“What Is Tolerance?” New Era, March 2011, 2–4
Tolerance is a virtue much needed in our turbulent world. But we must recognize that there is a difference between tolerance and tolerate. Your gracious tolerance for an individual does not grant him or her license to do wrong, nor does your tolerance obligate you to tolerate his or her misdeed. That distinction is fundamental to an understanding of this vital virtue.
Our highest priorities in life are to love God and to love our neighbors.1 That broadly includes neighbors in our own family, our community, our nation, and our world. Obedience to the second commandment facilitates obedience to the first commandment. “When ye are in the service of your fellow beings ye are only in the service of your God” (Mosiah 2:17).
On every continent and across isles of the sea, the faithful are being gathered into The Church of Jesus Christ of Latter-day Saints. Differences in cultural background, language, gender, and facial features fade into insignificance as members lose themselves in service to their beloved Savior.
Only the comprehension of the true fatherhood of God can bring full appreciation of the true brotherhood of man. That understanding inspires desire to build bridges of cooperation instead of walls of segregation.
Intolerance seeds contention; tolerance supersedes contention. Tolerance is the key that opens the door to mutual understanding and love.
Now may I offer an important note of caution. An erroneous assumption could be made that if a little of something is good, a lot must be better. Not so! Overdoses of needed medication can be toxic. Boundless mercy could oppose justice. So tolerance, without limit, could lead to spineless permissiveness.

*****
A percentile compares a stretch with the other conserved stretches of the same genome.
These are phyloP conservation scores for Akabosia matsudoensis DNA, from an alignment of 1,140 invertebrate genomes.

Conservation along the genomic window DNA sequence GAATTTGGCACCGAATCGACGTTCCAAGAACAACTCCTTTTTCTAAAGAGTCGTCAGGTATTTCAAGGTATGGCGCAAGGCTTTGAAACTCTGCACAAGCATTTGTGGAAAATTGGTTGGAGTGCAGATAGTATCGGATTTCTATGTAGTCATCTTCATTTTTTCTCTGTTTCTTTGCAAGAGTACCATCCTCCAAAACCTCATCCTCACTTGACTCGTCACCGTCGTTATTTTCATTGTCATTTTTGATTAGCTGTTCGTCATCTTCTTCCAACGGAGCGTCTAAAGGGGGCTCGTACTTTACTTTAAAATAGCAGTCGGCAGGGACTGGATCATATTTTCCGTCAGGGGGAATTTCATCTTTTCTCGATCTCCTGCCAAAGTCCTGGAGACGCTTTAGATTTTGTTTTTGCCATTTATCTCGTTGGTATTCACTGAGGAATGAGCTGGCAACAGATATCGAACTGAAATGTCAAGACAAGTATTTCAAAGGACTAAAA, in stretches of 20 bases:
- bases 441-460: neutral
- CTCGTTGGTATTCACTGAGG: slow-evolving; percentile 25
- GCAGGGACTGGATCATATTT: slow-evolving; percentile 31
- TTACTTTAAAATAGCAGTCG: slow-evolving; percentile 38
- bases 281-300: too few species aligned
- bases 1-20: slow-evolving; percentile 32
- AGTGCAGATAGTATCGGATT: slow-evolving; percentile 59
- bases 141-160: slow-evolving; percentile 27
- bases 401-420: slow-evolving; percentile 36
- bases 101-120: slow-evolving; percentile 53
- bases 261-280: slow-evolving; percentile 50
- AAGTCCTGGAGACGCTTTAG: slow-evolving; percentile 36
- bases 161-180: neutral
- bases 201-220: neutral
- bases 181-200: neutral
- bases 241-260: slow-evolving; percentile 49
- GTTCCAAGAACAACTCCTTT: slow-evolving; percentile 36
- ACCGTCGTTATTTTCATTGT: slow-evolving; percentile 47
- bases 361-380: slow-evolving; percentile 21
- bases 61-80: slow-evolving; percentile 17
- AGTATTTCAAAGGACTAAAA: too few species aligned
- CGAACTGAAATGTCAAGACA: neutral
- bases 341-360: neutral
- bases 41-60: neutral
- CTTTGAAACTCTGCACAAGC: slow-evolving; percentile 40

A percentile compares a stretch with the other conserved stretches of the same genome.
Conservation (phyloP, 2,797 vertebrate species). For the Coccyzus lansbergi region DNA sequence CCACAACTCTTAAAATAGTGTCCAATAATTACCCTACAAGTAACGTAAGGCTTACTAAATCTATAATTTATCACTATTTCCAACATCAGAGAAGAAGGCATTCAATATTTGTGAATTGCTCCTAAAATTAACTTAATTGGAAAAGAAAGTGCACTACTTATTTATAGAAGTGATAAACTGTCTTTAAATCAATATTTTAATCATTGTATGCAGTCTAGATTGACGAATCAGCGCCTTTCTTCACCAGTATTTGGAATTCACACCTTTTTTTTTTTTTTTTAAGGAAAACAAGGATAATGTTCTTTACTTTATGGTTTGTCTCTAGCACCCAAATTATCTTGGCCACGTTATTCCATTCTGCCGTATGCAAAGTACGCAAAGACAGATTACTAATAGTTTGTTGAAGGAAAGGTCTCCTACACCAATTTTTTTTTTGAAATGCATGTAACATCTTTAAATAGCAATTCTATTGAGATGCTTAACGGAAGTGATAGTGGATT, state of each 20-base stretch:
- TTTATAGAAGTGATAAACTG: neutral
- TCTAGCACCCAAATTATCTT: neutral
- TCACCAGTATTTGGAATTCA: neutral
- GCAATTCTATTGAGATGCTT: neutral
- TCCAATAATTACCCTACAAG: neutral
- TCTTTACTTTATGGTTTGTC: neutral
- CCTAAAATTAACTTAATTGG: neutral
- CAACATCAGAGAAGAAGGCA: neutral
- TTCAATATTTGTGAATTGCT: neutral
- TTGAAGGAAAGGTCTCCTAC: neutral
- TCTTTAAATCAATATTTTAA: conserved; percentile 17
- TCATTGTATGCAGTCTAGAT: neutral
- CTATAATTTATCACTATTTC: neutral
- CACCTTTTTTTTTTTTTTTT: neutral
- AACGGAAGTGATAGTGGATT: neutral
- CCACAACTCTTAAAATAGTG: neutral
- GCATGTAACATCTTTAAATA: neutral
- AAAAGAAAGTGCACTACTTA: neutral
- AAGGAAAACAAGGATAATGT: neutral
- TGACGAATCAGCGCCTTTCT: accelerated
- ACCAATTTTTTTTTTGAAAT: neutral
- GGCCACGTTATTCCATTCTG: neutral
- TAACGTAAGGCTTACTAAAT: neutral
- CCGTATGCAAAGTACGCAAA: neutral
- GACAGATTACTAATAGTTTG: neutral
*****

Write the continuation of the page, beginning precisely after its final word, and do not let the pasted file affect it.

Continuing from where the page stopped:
The Lord drew boundary lines to define acceptable limits of tolerance. Danger rises when those divine limits are disobeyed. Just as parents teach little children not to run and play in the street, the Savior taught us that we need not tolerate evil. “Jesus went into the temple of God, … and overthrew the tables of the moneychangers” (Matthew 21:12; see also Mark 11:15). Though He loves the sinner, the Lord said that He “cannot look upon sin with the least degree of allowance” (D&C 1:31).
Real love for the sinner may compel courageous confrontation—not acquiescence! Real love does not support self-destructing behavior.
Our commitment to the Savior causes us to scorn sin yet heed His commandment to love our neighbors. Together we live on this earth, which is to be tended, subdued, and shared with gratitude.2 Each of us can help to make life in this world a more pleasant experience.
The First Presidency and the Quorum of the Twelve Apostles issued a public statement from which I quote:
“It is morally wrong for any person or group to deny anyone his or her inalienable dignity on the tragic and abhorrent theory of racial or cultural superiority.
“We call upon all people everywhere to recommit themselves to the time-honored ideals of tolerance and mutual respect. We sincerely believe that as we acknowledge one another with consideration and compassion we will discover that we can all peacefully coexist despite our deepest differences.”3
Together we may stand intolerant of transgression but tolerant of neighbors with differences they hold sacred. Our beloved brothers and sisters throughout the world are all children of God. He is our Father. His Son, Jesus, is the Christ. His Church has been restored to the earth in these latter days to bless all of God’s children.